Several pieces used in fairy chess problems are leapers or jumpers: pieces that in some way generalize the movement of a knight, but move different numbers of squares in the directions. Many of these pieces have animal names: Camel, Gnus, Antelope, etc. The Bison is also a piece of this family. It appears (infrequently) in fairy chess problems; Jelliss (see reference below) gives a mate in two by P. Monreal and F. Calvet from the Problemist, 1974 as an example.
The bison can either move one squares in one orthogonal direction and then three in the other orthogonal direction, (like a camel), or two squares in one orthogonal direction and then three in the other orthogonal direction (like a zebra). When moving, the bison jumps, i.e., the move can be completed regardless whether the intervening squares are occupied.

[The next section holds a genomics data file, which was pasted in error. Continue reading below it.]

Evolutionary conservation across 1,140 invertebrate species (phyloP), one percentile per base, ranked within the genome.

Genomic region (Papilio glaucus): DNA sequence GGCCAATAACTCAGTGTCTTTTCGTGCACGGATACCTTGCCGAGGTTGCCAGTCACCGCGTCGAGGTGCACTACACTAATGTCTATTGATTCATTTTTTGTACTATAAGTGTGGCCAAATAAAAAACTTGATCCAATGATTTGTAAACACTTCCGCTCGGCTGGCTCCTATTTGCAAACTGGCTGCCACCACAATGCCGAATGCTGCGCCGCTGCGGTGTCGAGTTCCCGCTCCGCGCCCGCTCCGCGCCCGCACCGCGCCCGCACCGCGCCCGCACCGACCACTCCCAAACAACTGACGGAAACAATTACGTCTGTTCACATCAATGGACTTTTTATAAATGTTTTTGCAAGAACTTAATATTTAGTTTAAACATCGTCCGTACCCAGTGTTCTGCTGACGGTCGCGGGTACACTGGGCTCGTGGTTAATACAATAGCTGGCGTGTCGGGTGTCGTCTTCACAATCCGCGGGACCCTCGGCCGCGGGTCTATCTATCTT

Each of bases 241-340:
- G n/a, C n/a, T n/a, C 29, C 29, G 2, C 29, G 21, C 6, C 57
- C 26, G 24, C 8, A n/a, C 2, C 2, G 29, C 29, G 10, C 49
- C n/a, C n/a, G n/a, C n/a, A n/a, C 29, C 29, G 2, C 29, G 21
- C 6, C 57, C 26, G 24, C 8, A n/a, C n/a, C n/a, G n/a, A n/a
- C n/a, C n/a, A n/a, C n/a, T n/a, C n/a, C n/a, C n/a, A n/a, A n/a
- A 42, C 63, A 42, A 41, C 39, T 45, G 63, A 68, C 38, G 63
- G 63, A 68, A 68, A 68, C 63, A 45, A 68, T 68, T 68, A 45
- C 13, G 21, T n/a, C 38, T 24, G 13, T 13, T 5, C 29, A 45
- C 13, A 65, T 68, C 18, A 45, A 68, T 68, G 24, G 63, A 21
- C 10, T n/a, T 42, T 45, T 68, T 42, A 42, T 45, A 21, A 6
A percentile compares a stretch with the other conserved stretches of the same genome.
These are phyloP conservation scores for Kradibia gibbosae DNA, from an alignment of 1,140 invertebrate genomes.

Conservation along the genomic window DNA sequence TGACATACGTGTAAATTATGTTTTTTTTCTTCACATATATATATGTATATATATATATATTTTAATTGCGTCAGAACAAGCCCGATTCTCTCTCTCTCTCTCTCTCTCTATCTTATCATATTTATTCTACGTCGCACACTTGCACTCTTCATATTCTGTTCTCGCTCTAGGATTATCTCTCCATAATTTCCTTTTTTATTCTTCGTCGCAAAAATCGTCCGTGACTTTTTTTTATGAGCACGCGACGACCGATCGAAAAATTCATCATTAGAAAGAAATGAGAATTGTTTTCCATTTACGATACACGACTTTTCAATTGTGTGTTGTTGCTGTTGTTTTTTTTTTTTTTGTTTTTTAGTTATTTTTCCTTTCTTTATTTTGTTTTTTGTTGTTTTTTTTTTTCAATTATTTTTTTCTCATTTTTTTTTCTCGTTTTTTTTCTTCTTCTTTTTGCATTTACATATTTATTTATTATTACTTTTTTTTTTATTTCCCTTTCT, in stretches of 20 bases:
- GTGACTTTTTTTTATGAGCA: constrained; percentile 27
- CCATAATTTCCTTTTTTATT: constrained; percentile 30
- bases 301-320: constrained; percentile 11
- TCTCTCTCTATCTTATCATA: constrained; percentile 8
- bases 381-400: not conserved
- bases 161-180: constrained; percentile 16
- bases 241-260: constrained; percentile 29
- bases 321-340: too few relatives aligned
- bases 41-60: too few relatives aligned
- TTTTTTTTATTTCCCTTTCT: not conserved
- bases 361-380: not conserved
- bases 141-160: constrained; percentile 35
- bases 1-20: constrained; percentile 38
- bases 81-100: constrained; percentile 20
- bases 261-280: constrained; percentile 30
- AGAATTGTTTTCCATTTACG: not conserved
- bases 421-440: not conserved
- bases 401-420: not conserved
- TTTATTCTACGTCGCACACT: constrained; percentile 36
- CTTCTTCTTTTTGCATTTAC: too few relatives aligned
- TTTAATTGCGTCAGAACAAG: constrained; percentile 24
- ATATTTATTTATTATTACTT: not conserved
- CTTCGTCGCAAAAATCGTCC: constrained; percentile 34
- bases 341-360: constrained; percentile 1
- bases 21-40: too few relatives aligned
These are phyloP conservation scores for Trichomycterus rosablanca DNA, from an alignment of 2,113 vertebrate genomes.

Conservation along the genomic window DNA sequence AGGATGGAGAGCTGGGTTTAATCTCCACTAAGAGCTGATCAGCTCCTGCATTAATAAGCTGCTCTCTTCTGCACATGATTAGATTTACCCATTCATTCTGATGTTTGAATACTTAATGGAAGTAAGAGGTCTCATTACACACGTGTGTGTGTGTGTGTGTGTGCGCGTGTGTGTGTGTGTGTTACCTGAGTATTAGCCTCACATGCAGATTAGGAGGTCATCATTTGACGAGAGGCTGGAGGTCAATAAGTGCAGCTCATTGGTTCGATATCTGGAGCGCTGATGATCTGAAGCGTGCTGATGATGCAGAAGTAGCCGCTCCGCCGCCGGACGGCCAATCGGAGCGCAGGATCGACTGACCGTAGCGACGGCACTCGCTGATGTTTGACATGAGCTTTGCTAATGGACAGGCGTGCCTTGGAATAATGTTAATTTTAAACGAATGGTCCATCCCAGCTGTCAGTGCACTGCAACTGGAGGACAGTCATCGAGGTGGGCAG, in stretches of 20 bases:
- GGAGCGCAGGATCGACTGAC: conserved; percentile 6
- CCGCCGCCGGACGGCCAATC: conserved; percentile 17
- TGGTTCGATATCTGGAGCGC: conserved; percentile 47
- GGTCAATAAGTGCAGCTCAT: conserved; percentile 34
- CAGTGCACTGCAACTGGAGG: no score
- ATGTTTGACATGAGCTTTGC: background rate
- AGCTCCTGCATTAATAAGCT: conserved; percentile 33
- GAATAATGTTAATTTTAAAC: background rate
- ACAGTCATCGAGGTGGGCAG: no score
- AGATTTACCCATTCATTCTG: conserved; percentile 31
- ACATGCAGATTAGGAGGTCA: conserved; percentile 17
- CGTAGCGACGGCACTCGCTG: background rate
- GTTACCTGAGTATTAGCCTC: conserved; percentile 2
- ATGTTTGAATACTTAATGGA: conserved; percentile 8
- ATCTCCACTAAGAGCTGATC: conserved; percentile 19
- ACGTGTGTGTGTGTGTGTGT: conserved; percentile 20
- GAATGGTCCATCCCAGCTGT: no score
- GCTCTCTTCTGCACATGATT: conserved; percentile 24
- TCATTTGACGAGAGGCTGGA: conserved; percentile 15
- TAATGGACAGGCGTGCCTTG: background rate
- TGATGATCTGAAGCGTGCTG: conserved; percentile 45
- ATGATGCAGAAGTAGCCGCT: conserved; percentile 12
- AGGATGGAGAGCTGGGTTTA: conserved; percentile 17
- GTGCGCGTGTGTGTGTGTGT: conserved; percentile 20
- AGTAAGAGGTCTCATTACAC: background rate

The Bison (here depicted with a picture of another animal, the wildebeest) can move to any square with a black circle, regardless whether squares he passes over are occupied or not.
This piece can generally force checkmate against a bare king, with the help of its friendly king. Try it!
This is an item in the Piececlopedia: an overview of different (fairy) chess pieces.
Reference: G. Jellis, Notes on Generalized Chess, Variant Chess vol. 1, issue 1, p. 8-9, 1990.
Written by Hans Bodlaender.
WWW page created: May 30, 1999.